PG and MG: What’s the BD?

By Heather Hise
Vice President, Marketing & Communications, and Senior Consultant

Jeff Ashley presenting information at Ashley|Rountree coffee chat
Jeff Ashley, Chris McGown, Kacy Noltemeyer, Lisa Resnik, and Keeley Parker presented at the coffee chat.

Enough with the acronyms, already! What’s the big deal (BD) with planned giving (PG) and major gifts (MG)? Last week, we gathered with some local nonprofit professionals to discuss just that.

In case you missed it (ICYMI), here’s the CliffsNotes version from our presenters!

Major Gifts

  • Because many people are moving away from advancement and development careers, stewardship and cultivation are suffering as remaining team members’ attention is pulled elsewhere.
  • Q: How do you eat an elephant? (Not that we would.) A. One bite at a time. Small bites. Don’t be overwhelmed by your donor list. Identify five people and engage them to help develop your major gifts portfolio.
  • Analyze donor data: Who is giving to you – when and why?
  • Familiarize yourself with moves management which tracks an individual to prospective donor, then first-time donor and onward to a major donor (identification, qualification, cultivation, solicitation, stewardship).
  • Make giving easy: Do you have policies about gifts such as stock and real estate? Look at your giving touchpoints and platforms – is it easy for them to give in these ways?
  • Look creatively at donor-advised funds (DAFs). Funding organizations can help guide donors in their decision-making process. Make it clear on your website and other gift points (events, pledge forms, etc.) that are happy to accept DAFs. And get to know the fund’s program managers so they’re aware of your fundraising priorities – they may be able to match you with a donor who isn’t even on your radar.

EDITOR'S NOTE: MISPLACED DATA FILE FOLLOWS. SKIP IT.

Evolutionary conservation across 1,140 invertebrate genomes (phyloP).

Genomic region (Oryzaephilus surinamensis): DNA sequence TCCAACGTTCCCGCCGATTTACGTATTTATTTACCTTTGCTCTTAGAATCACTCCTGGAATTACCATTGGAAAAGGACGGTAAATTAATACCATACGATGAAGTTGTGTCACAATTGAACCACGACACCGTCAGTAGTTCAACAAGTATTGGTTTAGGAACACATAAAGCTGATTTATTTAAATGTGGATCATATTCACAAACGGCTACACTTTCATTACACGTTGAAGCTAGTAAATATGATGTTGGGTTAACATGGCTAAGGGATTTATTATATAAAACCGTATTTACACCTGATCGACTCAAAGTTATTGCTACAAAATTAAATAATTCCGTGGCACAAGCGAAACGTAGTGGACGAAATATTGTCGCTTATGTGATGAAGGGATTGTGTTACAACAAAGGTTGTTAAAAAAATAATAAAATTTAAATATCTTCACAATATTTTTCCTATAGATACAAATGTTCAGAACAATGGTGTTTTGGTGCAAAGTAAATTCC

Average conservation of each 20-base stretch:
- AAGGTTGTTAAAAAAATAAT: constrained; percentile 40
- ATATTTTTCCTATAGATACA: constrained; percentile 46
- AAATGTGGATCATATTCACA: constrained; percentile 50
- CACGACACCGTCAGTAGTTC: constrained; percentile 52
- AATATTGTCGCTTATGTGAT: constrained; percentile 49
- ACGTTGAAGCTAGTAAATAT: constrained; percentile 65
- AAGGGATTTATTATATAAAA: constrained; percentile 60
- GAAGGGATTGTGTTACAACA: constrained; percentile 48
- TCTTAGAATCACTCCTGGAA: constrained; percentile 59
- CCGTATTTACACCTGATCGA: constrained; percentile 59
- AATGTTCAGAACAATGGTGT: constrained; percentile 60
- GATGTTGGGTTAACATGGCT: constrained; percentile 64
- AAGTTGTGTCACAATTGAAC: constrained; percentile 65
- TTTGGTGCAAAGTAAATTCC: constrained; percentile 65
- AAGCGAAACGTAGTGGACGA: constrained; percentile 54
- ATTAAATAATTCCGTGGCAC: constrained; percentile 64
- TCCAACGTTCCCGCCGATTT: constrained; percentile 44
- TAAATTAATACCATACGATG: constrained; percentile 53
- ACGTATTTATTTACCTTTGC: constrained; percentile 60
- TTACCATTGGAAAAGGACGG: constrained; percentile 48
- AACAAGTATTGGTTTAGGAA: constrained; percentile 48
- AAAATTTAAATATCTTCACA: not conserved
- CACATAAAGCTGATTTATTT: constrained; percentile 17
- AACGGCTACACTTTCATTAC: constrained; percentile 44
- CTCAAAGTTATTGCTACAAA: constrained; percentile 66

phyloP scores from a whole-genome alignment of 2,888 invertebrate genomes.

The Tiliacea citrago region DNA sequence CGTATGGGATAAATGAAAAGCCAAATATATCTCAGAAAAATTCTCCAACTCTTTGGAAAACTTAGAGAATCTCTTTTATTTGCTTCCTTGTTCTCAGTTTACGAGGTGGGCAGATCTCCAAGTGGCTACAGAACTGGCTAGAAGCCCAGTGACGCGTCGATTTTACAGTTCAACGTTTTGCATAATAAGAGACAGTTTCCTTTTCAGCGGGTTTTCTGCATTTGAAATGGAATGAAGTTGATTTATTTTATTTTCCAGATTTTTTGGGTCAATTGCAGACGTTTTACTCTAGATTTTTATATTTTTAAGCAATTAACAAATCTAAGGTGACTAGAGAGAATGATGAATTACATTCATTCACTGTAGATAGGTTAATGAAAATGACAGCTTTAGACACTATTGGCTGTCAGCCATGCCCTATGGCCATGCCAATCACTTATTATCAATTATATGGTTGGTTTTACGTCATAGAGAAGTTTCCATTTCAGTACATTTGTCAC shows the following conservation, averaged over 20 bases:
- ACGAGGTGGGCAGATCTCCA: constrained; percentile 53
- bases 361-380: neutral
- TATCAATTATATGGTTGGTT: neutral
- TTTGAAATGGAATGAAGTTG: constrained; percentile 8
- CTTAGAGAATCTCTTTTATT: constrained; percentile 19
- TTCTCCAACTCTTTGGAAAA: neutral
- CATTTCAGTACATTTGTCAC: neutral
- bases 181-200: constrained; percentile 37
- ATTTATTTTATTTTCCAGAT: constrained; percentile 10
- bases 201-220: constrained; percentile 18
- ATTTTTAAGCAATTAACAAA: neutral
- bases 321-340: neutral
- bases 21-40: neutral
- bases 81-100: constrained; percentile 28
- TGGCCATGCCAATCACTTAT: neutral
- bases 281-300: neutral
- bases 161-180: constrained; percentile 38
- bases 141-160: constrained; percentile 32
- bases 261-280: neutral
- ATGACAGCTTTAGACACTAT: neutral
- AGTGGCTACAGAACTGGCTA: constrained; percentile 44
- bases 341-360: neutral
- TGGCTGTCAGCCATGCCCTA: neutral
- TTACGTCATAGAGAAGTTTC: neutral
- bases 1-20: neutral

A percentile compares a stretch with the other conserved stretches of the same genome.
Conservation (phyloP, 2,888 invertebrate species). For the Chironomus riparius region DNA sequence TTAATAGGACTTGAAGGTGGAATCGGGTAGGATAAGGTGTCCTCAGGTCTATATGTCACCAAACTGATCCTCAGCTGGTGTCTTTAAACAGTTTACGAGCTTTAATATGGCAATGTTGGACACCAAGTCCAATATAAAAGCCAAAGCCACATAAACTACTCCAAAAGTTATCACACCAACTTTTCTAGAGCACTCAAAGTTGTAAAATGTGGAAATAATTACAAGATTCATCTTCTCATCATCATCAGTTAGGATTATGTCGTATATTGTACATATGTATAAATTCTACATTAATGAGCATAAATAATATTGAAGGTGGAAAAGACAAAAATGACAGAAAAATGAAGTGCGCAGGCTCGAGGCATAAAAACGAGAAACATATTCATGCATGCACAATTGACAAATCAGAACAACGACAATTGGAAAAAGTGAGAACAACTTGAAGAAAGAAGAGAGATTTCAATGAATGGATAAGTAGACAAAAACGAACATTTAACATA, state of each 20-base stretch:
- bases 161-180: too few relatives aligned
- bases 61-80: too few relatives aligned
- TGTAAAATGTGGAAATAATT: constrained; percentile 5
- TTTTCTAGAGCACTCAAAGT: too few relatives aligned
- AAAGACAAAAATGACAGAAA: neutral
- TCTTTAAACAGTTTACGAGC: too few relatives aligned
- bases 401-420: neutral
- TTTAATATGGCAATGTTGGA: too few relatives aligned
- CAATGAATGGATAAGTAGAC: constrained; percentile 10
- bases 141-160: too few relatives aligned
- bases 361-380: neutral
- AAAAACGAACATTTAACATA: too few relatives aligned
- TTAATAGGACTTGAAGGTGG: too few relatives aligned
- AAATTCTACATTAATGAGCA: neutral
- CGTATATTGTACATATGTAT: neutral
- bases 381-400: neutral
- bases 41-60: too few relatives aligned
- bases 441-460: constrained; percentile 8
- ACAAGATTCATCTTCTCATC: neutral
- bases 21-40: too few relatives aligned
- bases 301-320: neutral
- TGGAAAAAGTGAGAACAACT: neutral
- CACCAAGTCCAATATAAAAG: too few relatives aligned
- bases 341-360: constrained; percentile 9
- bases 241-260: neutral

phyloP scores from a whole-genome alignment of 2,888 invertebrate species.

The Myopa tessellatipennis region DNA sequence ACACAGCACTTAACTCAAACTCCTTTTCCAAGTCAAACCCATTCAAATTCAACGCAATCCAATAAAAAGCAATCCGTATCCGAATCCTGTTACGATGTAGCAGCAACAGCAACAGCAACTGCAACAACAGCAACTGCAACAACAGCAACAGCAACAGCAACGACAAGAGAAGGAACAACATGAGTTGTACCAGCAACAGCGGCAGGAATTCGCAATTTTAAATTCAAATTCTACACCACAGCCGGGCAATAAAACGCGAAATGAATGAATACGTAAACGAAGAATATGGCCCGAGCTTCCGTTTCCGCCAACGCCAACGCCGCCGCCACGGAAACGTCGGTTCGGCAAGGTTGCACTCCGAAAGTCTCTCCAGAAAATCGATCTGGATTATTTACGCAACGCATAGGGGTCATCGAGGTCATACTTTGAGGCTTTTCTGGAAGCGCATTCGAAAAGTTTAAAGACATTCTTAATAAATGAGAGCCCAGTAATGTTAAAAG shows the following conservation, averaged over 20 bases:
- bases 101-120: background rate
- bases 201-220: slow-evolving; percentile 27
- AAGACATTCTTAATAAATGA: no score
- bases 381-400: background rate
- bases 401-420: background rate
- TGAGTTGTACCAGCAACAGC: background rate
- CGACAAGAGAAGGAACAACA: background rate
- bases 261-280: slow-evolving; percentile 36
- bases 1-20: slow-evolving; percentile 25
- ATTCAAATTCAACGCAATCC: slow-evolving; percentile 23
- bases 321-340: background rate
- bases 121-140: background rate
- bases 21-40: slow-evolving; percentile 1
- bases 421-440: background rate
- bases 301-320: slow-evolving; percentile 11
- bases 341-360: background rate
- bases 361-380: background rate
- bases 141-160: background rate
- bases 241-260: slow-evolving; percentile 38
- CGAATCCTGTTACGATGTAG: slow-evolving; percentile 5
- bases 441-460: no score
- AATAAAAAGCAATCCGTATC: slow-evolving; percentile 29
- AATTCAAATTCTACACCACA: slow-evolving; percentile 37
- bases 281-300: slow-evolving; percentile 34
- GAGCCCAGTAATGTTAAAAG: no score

• Leverage marketing and communications to meet your goals: Completely fill out your GuideStar profile and keep all information current. Differentiate your organization by sharing how you can make their dollars go further. Personalize the thank-you experience to your organization – perhaps consider including thank-you notes from people served with your own letter of appreciation. And importantly, are your funding opportunities aligned with your organization’s mission and strategic goals?

Planned Giving

  • Most planned giving donors have consistently and regularly made smaller gifts to the organization; they are not necessarily the same people on your major gifts list.
  • After planned giving is decided, donors are 16% more likely to increase their gifts to the organization and are 63% more likely to remain a regular donor.
  • Like major gifts, some donors want to talk and plan with you, while others will pleasantly surprise you when your organization receives their funds.
  • Managing planned giving donors means cultivating the gift they’ve made in their hearts – this is a donor from whom you may not see a penny while they are alive.
  • Rather than create specific planned giving materials, incorporate the program into everything you do. For example, ask the question in your newsletter, “Have you considered leaving us a gift in your will?”
  • Thank and cultivate the donor’s family after they’ve passed by including them in your giving society.

We only had to time to scratch the surface at our coffee chat, but if we’ve piqued your interest, reach out to any of our presenters for more information on developing major gifts or planned giving programs.

Contact Lisa Resnik, Chief Operating Officer and Senior Consultant

Contact Kacy Noltemeyer, Vice President, Fundraising Solutions, and Senior Consultant

Contact Chris McGown, Planned Giving Consultant